Overcoming Challenges in the Mental Capacity Act 2005: Practical Guidance for Working with Complex Issues (Jessica Kingsley Publishers, 2019) both delivers on what promises and more: it gives practical and ethical guidance for mental health law practitioners, and applicable tools to apply the Mental Capacity Act 2005. It also provides the ethical a…
 
We are bombarded by more news than ever before, and many of us can no longer differentiate what’s real from what’s fake, or what’s important from what’s trivial. Jeffrey Bilbro, author of “Reading the Times: A Literary and Theological Inquiry into the News,” offers wisdom about what it means to engage the media as a Christian, why the first step ma…
 
The laws that govern psychiatric treatment under coercion have remain largely unchanged since the eighteenth century. But this is not because of their effectiveness, rather, these laws cling to outdated notions of disability, mental illness and mental disorder why deny the fundamental rights of this category of people on an equal basis with all oth…
 
In his new book Why Should We Obey the Law? (Polity Press, 2018), George Klosko, the Henry L. and Grace Doherty Professor of Politics at the University of Virginia, has provided an introduction to the competing theories behind why people should obey the law. What Klosko refers to as “political obligations” exist in all societies, but he seeks to re…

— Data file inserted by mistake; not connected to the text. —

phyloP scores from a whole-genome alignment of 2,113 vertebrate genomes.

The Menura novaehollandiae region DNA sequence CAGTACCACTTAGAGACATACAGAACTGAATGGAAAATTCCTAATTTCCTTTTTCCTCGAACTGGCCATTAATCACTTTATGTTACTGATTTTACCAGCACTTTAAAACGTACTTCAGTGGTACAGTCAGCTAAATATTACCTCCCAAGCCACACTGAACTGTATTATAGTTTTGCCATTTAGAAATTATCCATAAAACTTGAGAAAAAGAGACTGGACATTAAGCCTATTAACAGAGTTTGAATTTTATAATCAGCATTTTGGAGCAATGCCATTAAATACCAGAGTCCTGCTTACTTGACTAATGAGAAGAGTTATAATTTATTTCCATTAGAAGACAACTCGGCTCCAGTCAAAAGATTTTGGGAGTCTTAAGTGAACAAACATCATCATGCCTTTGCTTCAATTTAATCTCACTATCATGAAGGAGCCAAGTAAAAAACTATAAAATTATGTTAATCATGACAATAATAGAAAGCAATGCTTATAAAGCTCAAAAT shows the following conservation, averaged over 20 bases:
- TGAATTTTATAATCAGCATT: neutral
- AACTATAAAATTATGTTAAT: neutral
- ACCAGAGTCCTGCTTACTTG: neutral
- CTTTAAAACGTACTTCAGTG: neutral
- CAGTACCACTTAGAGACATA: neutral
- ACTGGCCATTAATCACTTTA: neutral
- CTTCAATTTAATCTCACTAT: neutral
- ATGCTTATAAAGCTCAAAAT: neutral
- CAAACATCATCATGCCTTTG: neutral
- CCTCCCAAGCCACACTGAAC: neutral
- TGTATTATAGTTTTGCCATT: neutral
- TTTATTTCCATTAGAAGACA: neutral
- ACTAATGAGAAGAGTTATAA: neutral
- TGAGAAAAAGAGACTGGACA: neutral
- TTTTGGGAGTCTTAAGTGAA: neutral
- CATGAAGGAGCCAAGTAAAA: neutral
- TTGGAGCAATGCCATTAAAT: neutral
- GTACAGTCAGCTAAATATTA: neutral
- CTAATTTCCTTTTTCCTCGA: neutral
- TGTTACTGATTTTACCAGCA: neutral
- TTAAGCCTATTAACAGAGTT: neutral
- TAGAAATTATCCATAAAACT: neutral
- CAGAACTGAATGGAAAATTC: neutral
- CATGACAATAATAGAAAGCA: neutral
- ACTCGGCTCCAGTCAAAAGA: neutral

Many people think prisons are all the same-rows of cells filled with violent men who officials rule with an iron fist. Yet, life behind bars varies in incredible ways. In some facilities, prison officials govern with care and attention to prisoners' needs. In others, officials have remarkably little influence on the everyday life of prisoners, some…
 
Pirates and Publishers: A Social History of Copyright in Modern China (Princeton University Press, 2019) is a detailed historical look at how copyright was negotiated and protected by authors, publishers, and the state in late imperial and modern China. In Pirates and Publishers, Fei-Hsien Wang reveals the unknown social and cultural history of cop…
 
An elected politician is assassinated in the street by a terrorist associated with extreme political groups, and the national response is to encourage picnics. Thousands of people are held in prison-like conditions without judicial oversight or any time-limit on their sentence. An attempt to re-assert national sovereignty and borders leads thousand…
 
In Animals as Legal Beings: Contesting Anthropocentric Legal Orders (University of Toronto Press, 2021), Maneesha Deckha critically examines how Canadian law and, by extension, other legal orders around the world, participate in the social construction of the human-animal divide and the abject rendering of animals as property. Through a rigorous bu…